Tuesday, August 24, 2021

Angela Merkel "a close ally of Ukraine" went on to blow $6.75 billion on Putin's pre-election challenge securing one social payments for the cost of verbal assurance to Ukraine how everything will be okay and one will not become occupied as the case is with Crimea/Donetsk


From experience of my own, the name of the real German king(and special friend - naive, stupid, stupidified - beaten up and finally murdered via lie technology - left for dead) is "CONVENIENCE". Thats why I would suggest Ukraine to embrace the same and in the future send south allies who have nothing to offer in mids of the war Ukraine have found itself much for the sake of Europe. The NATO's news canon about  big bad boy Russia about to invade Europe is with German politic quickly countering its logic and demonstrating European(sae as mcase is with Ukraine) member states their real value in eyes of Berlin and its why call on other European member states such as Spain/ Italy/ FRANCE if there is anything European left in them to do exactly the opposite of Merkel(Holland). Act European and on time - demonstrate solidarity with Ukraine - support European Crimea and not Merkel卐's "Europa fur die Welt" for which we all know burned entire European continent and world just 80 years ago. I finally call US to kick Irish terrorist out of White House and provide country-American allies with president worthy of "American".

Coming from county called "Netherland" - big dreams nothing
 but lies to offer hehehehe and South Africa will be.

Opinion: Merkel leaves Ukraine with a difficult legacy

Angela Merkel's farewell visits to Moscow and Kyiv are an occasion on which to assess her Eastern policy. Russia can be satisfied, but Ukraine has good reason to be disappointed, says Roman Goncharenko.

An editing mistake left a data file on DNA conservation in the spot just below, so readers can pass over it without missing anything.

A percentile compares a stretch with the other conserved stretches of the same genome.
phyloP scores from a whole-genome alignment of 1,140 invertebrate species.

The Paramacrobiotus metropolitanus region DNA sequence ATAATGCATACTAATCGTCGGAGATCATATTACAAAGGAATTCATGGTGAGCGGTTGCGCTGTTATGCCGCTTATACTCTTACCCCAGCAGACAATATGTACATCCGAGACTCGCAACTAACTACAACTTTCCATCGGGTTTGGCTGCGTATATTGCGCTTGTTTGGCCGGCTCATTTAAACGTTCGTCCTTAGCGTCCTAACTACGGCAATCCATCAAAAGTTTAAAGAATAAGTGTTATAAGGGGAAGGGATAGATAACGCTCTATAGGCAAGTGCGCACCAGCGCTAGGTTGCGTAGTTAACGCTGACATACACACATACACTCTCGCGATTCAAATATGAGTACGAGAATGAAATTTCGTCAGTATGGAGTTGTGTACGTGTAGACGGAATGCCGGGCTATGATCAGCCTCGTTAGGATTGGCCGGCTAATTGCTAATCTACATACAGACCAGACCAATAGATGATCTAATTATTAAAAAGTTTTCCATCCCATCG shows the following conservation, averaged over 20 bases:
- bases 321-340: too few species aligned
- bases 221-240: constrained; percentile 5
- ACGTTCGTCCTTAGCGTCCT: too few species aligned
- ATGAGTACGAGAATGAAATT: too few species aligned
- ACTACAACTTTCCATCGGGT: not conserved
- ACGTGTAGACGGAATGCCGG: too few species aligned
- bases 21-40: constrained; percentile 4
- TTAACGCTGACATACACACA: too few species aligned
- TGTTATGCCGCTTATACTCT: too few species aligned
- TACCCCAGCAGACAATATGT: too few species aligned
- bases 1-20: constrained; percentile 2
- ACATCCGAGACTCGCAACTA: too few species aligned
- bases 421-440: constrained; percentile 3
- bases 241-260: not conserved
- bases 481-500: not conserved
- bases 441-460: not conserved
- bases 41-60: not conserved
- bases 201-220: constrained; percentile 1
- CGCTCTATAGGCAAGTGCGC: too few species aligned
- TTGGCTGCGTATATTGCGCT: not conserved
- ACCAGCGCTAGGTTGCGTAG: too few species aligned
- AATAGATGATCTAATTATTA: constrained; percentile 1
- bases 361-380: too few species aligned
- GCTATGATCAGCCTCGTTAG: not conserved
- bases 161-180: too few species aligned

The unusually large German and Ukrainian flags on display at the press conference with Angela Merkel and Volodymyr Zelenskyy in Kyiv on Sunday were supposed to be symbolic of a special friendship. The German chancellor even said to the Ukrainian president, "We share a bond of friendship."

However, as Merkel's chancellorship draws to an end, that friendship is being severely tested.

Ukraine celebrates the 30th anniversary of its independence from the Soviet Union on Tuesday. Merkel has been chancellor of Germany for more than half of that time. Zelenskyy would have been happy to have her presence at the celebrations on Tuesday. She would also have been a welcome guest at Monday's Crimea Platform summit, a new forum designed to put the peninsula, annexed by Russia, on the international agenda.

But no: The chancellor made a point of coming earlier. This was not a gesture in Russia's favor; it is simply Merkel's political style never to commit herself too unequivocally.

Central role in sanctions against Moscow

Ukraine owes a lot to Merkel. It was no surprise that Zelenskyy presented her with the Order of Freedom. During Merkel's time in office, Ukraine has experienced the most difficult period of its recent history: the annexation of Crimea and the war in the Donbass region. As chancellor of the most influential country in the European Union, Merkel played a key role in the imposition of sanctions on Russia. Overall, however, her Eastern policy has been very mixed — and it is primarily Vladimir Putin who has reason to be satisfied. Not all of the Kremlin leader's wishes regarding Ukraine were granted under Merkel's chancellorship, but a great many of them were.